After gutting the trailer down to the shell, Tidwell built new floors, walls and a ceiling. The trailer now houses brand-new lighting, counters, storage and wiring. There’s a retractable awning and a generator to power refrigeration. The transformation, which took Tidwell six weeks to complete, has to be seen to be believed. She received help along the way from people like Dan Zwinck, Tammy Breitbart, Vanessa Beach, Gregg Dickey, and Tidwell’s wife, Ann Cobb-Tidwell.
“Crys does not like to toot her own horn,” says Madison. “She’s exceedingly talented. The trailer is now ready to move and hold food, including cold storage and dry storage.” Meanwhile, Clark coordinated with the city to establish safe and responsible operating procedures. “It’s a challenge for any small food-based business to be fully compliant, especially when you have a project that’s outside of the box,” he says. “There’s not a template for this. People say, ‘We want to help make this happen.’ But we have to do it right.”
Square Mile and SALARC’s previous successes opened doors. “We’ve been fortunate to have good relationships with the city,” says Clark. “We’ve worked together in a lot of great ways. We want to make it a win-win for everybody.”
A solution emerged: Consider the trailer a farmers market on wheels. This overlapped with Square Mile’s original plan to sell produce from their community farms. But the farms couldn’t cover all the food requirements for this project. For the mobile farmers market to move forward, they needed serious help.
This summer, businesses across the High Plains have committed to working together to make the mobile farmers market a reality. Market 33 provides access to wholesale distributors for nutritious produce and healthy staples. Pepsi has donated refrigerators and freezers to keep everything fresh. A local supplier is donating high-quality Panhandle protein, including wagyu beef. Once the mobile farmers market begins making its stops, media partner KAMR will use airtime to announce a schedule and locations in English and Spanish.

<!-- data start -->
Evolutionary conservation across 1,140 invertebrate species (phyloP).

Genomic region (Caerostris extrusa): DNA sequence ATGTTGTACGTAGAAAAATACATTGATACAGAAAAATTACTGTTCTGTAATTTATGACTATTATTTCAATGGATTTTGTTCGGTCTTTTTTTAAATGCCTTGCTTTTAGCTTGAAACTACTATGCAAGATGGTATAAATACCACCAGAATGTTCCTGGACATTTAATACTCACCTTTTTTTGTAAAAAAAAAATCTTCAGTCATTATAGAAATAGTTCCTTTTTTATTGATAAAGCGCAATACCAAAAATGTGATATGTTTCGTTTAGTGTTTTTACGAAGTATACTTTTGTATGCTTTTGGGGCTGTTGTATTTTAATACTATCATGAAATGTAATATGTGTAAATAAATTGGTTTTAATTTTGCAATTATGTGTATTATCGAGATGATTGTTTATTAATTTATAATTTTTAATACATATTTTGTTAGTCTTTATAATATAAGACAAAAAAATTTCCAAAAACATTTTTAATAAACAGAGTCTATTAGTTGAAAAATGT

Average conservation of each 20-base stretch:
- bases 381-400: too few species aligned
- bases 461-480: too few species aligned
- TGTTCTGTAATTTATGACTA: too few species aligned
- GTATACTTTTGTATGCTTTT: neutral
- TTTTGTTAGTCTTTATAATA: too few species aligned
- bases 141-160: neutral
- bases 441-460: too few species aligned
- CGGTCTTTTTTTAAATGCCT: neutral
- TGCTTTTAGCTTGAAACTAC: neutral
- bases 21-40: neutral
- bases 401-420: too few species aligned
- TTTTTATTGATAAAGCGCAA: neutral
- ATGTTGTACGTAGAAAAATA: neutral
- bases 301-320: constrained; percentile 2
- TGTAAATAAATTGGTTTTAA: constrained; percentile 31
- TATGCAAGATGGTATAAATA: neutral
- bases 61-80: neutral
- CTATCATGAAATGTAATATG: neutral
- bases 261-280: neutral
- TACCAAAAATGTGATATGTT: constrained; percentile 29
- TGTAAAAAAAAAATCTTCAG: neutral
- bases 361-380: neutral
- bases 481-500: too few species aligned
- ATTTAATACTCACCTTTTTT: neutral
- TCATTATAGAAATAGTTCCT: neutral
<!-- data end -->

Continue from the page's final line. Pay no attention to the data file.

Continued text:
Then there’s St. Peter’s Episcopal. Along with hosting one of Square Mile’s farms, St. Peter’s acts as the trailer’s homebase, providing a safe place to restock between stops.
Even with this level of engagement, there is still plenty of room to help. Emeny, Clark and Madison all insist that the market trailer isn’t completely finished. There’s still plenty of ways people in Amarillo can help.
While future plans involve accepting fresh produce from farmers and gardeners, right now, the trailer needs funding and volunteers as the partners launch what they hope can be a model for future programs.
“This is part of our vision to build stronger long-term transformation for neighborhoods that need it the most,” says Clark. “We want to help our older neighborhoods have a chance to thrive and be successful, to really utilize the talent and gifts that are in there. We want to let them shine and have an opportunity to grow.”